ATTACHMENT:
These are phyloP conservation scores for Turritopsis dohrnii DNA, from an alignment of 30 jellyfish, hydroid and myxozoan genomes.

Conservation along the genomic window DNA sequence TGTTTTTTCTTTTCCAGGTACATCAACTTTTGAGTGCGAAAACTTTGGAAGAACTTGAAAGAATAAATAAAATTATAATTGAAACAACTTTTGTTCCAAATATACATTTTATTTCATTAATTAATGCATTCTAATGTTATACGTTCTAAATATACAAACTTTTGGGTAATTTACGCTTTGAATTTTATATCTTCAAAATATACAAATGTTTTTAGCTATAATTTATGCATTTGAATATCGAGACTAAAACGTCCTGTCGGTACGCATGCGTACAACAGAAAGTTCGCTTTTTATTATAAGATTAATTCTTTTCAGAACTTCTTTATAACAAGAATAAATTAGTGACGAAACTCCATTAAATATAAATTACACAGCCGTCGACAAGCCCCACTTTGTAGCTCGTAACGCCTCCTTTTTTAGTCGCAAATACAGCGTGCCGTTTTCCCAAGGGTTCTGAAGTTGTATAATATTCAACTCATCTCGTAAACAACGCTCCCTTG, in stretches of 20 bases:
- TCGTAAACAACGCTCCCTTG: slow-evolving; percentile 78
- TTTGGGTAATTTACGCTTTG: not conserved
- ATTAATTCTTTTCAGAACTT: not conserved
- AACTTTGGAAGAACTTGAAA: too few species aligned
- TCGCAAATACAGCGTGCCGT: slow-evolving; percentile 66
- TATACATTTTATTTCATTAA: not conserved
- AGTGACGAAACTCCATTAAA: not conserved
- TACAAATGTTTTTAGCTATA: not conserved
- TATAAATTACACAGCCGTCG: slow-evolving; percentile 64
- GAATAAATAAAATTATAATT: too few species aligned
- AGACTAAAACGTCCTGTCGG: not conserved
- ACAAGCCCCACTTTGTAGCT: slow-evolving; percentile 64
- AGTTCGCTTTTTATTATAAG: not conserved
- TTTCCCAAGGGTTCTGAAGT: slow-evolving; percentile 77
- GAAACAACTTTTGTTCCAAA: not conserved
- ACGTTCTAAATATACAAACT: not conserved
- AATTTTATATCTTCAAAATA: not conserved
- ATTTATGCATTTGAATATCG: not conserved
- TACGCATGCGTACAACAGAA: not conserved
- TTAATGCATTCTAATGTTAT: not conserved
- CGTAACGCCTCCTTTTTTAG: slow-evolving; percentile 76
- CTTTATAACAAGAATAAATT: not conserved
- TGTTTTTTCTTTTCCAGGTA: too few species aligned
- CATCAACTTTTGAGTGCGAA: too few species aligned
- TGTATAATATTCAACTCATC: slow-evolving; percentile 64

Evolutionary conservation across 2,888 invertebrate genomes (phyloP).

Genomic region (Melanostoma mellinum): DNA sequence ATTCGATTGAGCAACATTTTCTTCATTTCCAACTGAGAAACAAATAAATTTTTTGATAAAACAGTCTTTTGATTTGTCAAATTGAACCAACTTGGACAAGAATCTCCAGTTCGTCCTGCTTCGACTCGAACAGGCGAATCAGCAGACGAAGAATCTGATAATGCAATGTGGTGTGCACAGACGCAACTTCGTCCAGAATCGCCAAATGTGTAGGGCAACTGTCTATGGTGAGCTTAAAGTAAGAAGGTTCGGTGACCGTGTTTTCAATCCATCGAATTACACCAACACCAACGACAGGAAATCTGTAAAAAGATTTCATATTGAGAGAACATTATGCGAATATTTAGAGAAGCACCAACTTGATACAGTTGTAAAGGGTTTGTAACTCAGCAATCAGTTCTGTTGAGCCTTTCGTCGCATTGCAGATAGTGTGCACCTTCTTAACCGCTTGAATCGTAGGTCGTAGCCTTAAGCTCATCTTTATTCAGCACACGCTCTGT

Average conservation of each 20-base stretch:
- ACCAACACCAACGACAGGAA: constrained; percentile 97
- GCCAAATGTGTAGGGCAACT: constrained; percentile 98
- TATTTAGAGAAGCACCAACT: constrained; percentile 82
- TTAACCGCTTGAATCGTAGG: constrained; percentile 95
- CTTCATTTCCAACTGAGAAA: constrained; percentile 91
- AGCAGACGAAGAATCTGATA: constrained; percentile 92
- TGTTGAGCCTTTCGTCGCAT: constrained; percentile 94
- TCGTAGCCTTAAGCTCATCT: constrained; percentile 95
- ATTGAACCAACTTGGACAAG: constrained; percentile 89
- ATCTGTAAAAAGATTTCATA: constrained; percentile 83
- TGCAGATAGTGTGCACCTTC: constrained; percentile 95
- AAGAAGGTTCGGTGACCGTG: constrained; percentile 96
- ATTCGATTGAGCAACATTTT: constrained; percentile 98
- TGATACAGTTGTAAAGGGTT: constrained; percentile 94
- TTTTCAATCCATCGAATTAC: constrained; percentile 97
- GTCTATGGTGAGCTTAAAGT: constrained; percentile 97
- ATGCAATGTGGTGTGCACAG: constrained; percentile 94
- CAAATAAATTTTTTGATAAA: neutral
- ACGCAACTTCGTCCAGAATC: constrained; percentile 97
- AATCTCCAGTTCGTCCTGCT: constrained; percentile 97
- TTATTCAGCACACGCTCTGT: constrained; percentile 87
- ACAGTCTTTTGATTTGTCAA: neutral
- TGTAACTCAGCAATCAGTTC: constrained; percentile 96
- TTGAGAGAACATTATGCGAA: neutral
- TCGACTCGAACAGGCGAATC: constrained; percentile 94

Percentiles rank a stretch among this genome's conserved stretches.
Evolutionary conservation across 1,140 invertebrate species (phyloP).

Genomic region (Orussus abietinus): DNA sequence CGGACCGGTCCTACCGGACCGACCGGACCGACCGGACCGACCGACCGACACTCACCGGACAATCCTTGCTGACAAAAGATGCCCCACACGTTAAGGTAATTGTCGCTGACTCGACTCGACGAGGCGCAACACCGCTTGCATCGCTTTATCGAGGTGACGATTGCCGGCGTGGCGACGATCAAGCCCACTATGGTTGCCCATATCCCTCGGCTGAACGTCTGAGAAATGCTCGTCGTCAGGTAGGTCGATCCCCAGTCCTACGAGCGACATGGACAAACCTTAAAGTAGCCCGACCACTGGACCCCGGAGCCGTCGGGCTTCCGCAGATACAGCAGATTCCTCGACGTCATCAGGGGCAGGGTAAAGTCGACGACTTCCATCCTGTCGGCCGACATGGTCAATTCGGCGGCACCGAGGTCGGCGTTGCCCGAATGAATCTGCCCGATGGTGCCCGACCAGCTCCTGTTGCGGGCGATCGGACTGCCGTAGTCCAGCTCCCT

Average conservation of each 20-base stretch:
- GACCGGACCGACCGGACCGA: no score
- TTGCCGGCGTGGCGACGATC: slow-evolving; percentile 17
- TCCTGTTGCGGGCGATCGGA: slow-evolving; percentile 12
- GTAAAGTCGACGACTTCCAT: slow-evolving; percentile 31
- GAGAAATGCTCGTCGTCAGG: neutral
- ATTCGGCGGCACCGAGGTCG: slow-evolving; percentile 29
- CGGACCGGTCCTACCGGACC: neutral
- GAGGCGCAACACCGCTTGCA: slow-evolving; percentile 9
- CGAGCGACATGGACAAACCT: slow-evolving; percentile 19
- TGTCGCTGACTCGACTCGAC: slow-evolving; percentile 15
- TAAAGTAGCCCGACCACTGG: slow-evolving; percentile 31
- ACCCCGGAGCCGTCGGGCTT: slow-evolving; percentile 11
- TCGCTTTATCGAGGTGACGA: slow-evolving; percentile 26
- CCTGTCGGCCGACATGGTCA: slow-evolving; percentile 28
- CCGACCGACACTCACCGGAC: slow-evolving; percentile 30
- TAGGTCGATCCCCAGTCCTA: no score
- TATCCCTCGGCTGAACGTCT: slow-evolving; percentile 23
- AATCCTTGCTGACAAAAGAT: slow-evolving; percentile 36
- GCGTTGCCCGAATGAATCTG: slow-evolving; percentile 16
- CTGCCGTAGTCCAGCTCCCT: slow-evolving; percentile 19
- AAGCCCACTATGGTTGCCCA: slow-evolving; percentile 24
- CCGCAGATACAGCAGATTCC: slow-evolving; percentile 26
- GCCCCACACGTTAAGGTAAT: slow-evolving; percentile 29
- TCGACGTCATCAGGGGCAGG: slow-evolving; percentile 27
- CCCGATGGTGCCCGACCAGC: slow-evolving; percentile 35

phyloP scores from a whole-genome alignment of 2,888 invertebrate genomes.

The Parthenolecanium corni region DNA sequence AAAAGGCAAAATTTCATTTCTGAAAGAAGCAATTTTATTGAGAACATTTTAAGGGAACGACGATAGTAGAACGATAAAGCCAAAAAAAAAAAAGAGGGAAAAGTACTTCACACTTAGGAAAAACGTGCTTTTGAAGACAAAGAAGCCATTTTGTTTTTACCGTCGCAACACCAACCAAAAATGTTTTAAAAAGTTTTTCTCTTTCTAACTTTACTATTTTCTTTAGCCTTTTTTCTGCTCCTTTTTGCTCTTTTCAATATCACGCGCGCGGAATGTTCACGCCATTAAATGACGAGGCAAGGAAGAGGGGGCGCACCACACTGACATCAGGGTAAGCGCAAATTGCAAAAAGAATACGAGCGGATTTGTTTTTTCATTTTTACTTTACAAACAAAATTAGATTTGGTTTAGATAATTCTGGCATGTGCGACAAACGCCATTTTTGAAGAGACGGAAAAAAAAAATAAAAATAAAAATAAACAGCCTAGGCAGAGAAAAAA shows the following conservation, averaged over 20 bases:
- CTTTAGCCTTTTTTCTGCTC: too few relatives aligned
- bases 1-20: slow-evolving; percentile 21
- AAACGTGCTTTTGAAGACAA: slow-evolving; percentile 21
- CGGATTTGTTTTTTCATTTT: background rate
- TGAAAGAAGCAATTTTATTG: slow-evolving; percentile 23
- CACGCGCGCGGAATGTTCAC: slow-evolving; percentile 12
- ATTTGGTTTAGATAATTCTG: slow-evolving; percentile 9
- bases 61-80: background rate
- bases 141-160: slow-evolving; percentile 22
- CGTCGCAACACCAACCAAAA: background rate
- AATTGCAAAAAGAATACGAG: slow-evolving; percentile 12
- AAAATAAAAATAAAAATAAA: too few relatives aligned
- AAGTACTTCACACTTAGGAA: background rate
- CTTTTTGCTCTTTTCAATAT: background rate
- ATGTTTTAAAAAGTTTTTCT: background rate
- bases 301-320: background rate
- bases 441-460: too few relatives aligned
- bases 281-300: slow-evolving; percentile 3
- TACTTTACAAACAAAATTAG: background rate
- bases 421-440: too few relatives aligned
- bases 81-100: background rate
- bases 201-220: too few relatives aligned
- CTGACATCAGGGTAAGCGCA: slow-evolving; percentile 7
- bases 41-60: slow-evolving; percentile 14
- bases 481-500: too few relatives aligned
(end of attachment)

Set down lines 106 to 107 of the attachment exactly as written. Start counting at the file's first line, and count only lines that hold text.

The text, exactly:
- bases 421-440: too few relatives aligned
- bases 81-100: background rate